‘We would support the 1950s pension women’, Labour Party says

The Opposition has responded to yesterday’s High Court decision in the state pension age case, offering to support the women affected if it were to win the next General Election.

Campaign group BackTo60 failed in its court bid to have the rise in the state pension age for women from 60 to 65 ruled as discriminatory.

Shadow Pensions Minister Jack Dromey did not go as far as confirming the Labour party would reverse this change in pension age, but said that the 3.8 million women born in the 1950s who were affected by the move would have been “very disappointed” with the claim’s outcome.

“The 1950s women helped build Britain and were let down by the government’s pension changes,” he stated. “Labour has already made commitments to support women affected, including by extending Pension Credit to hundreds of thousands of the most vulnerable women.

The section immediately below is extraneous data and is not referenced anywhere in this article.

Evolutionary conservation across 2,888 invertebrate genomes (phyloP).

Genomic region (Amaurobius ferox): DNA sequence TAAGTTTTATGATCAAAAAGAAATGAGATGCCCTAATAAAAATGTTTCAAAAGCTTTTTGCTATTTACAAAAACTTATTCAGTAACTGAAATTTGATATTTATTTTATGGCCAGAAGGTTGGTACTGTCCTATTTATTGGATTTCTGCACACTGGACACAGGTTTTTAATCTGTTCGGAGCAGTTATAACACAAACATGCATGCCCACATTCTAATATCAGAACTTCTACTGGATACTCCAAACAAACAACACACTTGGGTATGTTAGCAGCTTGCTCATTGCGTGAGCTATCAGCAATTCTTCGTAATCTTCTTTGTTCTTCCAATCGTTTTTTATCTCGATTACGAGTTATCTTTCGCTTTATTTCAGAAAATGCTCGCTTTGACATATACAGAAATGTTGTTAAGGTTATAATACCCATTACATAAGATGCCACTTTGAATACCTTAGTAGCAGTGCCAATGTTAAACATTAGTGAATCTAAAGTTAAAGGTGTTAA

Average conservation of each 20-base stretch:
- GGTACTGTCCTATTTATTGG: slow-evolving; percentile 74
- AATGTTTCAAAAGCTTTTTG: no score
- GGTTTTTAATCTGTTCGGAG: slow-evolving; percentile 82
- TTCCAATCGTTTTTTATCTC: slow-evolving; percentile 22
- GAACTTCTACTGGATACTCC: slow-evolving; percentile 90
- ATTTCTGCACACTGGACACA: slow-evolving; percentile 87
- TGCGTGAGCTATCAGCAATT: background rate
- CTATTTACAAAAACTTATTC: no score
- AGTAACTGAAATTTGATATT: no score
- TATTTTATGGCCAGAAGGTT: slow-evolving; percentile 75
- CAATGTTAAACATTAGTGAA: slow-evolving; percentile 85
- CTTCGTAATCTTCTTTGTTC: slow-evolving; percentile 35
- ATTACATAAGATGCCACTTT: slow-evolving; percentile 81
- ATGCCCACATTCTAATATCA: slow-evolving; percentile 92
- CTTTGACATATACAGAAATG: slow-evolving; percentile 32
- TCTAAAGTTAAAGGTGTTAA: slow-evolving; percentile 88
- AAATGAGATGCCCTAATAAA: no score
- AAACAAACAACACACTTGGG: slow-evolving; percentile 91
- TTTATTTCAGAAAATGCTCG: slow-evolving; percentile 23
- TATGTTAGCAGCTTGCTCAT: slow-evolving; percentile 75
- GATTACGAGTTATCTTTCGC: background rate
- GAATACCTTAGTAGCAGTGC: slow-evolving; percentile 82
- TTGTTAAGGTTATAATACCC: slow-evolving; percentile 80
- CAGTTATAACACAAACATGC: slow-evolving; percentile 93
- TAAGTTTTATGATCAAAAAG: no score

“We will consult further with the 1950s women affected as to what future support we can put in place once in government, to help ensure that all these women have security and dignity in older age.”

The court challenge centred around the UK government’s decision in 2010 to gradually raise the state pension age for women from 60 to 65 to bring it in line with that of men.

While the move ensured a parity in pensionable ages, the claimants argued that the way the changes had been introduced was unfair, leaving many women inadequate time to prepare for the sudden drop in their retirement incomes. The ‘taper mechanism’ used to calculate the changes also meant that women born from 1953 onwards were particularly hard hit, they added.

Michael Mansfield QC, the barrister representing the women affected, said the new rules had “pushed women who were already disadvantaged into the lowest class you can imagine”.

“They’re on the brink of survival, and I’m not overstating that,” he argued. “This group – especially the percentage of the group affected born in 1953 onwards – are increasingly having taken away from them four to six years’ worth of state pension. We’re dealing with very serious sums: £37,000 to £47,000. I think any citizen would be concerned by that withdrawal.”

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